March 30, 2017
So, we are two treatments into the latest cycle and, thus far, Calum has not complained of feeling sick, which hopefully means he is feeling relatively well. Deciphering information from a three-year-old, for me, is like trying to understand someone speaking Spanish. I heard the words and I understood a lot of them, but have no fucking clue what they’re talking about. For the most part, I am more confused about how Calum is feeling after talking with him than I was before I asked. For example, the simple question, “Calum, how does your tummy feel?” can elicit such a response as, “Good. Except when it hurt the other day later when it was Halloween after I was playing dinosaurs.” Then I usually squint one eye and take another sip of wine.
This week will be our first without any scheduled hospital visits since, this cycle, Calum’s treatments are ten days apart. He’s doing well and his blood counts are good, so they don’t need to see him for a check-up in between chemo. If we make it through without a fever it would be our longest stretch away from the hospital in three months. At this point, I am borderline uncomfortable with so much time away from the hospital. I realized on Friday afternoon that we have spent all of 2017’s major holidays at the hospital; New Year’s, Valentine’s Day and St. Patrick’s Day. Through this unexpected turn of events, I have found, quite an ironically, great solace in being at the hospital. When we are there, I am not the person in charge of Calum’s medical needs. I am there, but I am “off the clock” so to speak. I feel safe, and I will get more information about where we are with the process; information that I desperately crave; answers to many of the questions that race through my mind and keep me awake at night.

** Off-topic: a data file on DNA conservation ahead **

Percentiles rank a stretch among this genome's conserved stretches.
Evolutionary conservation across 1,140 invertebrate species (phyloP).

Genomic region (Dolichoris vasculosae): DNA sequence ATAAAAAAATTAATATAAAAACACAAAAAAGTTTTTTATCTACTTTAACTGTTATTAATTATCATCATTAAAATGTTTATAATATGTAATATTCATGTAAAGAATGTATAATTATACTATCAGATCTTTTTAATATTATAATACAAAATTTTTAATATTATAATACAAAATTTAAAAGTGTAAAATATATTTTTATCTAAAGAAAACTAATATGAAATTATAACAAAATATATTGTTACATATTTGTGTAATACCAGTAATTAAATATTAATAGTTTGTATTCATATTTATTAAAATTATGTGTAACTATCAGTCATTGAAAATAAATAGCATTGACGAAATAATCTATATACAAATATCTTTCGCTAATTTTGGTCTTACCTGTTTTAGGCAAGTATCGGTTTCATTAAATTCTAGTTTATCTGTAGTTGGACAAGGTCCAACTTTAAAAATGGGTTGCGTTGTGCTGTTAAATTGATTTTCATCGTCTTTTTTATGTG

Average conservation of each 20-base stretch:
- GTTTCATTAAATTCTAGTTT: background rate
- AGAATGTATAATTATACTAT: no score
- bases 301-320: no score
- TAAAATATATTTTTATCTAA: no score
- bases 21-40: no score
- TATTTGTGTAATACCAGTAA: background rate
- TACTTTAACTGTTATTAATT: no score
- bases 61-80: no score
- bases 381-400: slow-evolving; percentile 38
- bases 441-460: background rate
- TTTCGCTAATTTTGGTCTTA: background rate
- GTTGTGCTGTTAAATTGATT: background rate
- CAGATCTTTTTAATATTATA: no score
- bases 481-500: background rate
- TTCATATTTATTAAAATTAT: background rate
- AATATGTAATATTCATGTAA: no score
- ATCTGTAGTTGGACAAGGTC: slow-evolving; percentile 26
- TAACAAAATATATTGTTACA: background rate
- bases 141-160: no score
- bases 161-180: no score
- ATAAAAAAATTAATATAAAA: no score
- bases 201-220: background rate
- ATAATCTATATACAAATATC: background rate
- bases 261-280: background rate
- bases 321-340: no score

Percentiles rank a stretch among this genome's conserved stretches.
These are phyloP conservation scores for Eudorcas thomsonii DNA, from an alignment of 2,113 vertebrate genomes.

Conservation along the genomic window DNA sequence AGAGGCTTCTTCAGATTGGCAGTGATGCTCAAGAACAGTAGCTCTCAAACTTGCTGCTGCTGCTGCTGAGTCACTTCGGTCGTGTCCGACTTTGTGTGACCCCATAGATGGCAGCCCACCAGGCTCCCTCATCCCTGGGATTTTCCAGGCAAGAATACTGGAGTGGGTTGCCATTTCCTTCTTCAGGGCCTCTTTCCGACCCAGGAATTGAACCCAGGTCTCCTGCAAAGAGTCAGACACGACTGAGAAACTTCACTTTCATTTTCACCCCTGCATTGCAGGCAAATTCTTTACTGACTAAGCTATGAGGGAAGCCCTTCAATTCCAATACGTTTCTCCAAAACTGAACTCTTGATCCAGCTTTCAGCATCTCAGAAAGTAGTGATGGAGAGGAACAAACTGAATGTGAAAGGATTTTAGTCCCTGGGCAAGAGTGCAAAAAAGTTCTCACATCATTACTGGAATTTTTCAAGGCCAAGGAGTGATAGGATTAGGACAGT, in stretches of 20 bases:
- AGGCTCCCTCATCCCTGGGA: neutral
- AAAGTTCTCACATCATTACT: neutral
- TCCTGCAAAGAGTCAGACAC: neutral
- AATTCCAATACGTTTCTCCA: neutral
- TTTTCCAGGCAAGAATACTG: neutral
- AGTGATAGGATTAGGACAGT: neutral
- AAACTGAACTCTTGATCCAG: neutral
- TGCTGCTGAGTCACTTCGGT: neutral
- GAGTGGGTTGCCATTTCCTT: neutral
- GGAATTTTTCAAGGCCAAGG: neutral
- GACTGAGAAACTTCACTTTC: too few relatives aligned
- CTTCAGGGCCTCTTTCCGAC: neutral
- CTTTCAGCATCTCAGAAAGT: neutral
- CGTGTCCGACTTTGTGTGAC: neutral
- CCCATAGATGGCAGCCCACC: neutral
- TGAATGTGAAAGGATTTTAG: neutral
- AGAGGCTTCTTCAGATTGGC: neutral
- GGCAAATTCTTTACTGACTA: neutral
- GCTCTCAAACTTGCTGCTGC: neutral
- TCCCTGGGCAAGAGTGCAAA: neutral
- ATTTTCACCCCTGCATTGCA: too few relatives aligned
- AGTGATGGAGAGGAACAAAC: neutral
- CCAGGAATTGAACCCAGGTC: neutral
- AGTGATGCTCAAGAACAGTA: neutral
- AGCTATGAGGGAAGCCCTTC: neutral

Calum’s disposition continues to astound me. On our visit Friday, he was watching a YouTube of the top ten most amazing spiders when the nurse came over to get his blood work and access his port. She sweetly asked him, as all the nurses do, “Can I lift up your shirt so I can connect your tubies?” Calum replied, “Well, I’m watching a video about spiders right now.” The nurse then proceeded to tell him that she was afraid of spiders, so he asked her, “Why?” She explained she doesn’t like spiders because they are creepy crawly and they bite. Calum softly replied, “But, they make such beautiful webs.” As my young boy so astutely reminded us, we will continue to appreciate the underlying beauty in the things that scare us.